Pub. date: 2010 | Online Pub. Date: May 06, 2010 | DOI: 10.4135/9781412958660 | Print ISBN: 9781412958653 | Online ISBN: 9781412958660| Publisher:SAGE Publications, Inc.About this encyclopedia
Lincoln, Abraham (1809–1865)
Joseph R. Fornieri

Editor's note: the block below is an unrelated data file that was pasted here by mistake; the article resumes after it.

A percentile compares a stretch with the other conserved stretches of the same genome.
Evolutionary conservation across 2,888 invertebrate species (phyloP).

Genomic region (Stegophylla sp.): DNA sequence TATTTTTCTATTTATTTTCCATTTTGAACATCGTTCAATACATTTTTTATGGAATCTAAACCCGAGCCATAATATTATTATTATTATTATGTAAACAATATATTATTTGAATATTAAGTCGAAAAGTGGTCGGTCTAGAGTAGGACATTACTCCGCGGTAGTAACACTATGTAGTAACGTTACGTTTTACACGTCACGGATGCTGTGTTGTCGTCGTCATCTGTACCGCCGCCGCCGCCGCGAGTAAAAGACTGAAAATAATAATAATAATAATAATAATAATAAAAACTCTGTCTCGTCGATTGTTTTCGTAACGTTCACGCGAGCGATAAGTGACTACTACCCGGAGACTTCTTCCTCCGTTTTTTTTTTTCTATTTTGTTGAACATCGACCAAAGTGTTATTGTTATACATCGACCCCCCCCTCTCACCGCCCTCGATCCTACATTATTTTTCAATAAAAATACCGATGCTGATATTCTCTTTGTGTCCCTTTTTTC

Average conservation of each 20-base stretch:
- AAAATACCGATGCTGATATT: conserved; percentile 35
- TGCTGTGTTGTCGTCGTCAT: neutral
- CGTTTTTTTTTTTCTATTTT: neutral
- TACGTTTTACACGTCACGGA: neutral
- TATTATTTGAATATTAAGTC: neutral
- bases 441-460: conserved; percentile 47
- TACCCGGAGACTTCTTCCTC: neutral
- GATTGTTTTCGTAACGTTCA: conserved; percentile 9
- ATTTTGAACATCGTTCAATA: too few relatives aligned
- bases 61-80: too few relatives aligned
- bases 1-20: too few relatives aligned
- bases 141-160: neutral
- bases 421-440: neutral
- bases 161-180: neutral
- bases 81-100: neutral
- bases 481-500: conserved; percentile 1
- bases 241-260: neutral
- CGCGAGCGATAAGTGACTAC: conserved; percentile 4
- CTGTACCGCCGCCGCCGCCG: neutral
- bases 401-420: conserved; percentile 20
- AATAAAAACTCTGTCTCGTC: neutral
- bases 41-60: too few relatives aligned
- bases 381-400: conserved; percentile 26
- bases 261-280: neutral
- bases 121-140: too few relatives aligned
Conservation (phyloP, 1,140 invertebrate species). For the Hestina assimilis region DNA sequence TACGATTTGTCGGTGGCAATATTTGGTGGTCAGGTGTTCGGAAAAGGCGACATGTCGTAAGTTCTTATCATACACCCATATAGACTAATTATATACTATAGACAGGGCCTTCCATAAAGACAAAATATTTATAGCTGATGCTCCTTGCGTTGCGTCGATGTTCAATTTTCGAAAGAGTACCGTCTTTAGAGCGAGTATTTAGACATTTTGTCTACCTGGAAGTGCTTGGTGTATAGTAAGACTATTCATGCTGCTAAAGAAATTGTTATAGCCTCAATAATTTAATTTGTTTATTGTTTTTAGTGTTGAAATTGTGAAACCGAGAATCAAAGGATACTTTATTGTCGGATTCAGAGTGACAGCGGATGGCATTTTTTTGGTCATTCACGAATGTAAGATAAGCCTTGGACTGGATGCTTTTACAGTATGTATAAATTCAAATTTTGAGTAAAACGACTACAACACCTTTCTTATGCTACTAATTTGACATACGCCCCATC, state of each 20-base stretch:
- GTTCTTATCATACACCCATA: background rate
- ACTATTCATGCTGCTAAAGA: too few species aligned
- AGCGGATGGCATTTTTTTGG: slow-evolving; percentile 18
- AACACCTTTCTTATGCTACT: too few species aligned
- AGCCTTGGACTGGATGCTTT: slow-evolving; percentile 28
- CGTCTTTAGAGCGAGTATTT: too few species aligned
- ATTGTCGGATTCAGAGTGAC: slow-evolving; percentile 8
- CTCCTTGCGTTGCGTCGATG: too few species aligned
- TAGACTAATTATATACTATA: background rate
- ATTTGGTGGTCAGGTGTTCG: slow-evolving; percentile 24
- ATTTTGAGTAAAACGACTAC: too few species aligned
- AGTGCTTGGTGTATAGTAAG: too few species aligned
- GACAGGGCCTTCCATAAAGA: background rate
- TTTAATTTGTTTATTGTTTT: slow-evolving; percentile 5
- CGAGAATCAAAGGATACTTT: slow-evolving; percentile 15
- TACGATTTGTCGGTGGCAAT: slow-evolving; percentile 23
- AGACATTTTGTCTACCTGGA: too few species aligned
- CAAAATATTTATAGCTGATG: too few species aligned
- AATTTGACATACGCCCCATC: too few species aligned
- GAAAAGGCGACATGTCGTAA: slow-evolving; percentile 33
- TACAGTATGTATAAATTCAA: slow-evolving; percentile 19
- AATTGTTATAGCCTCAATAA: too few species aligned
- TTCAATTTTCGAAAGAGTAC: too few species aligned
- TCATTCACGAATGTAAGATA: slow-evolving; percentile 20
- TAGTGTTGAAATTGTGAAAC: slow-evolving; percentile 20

Abraham Lincoln's contribution to political theory may be analyzed in terms of the theoretical, practical, and historical implications of his thought and leadership. Theoretically, his speeches and writings provide one of the greatest moral justifications of democracy ever given to the world. Practically, his actions provide a model of prudent statesman-ship—that is, the ability to apply moral principles correctly under the legal, social, and political circumstances of the time. Historically, he is at the center of America's national myth, the sustaining narrative that defines us as a common people based not on blood, but on fidelity to the principles of the Declaration. As the embodiment of the American experiment, Lincoln has represented the following things to the American people: the savior of the Union, the great emancipator, man of the people, the first American, and the self-made man. Although he was not a political theorist per se, Lincoln articulated some ...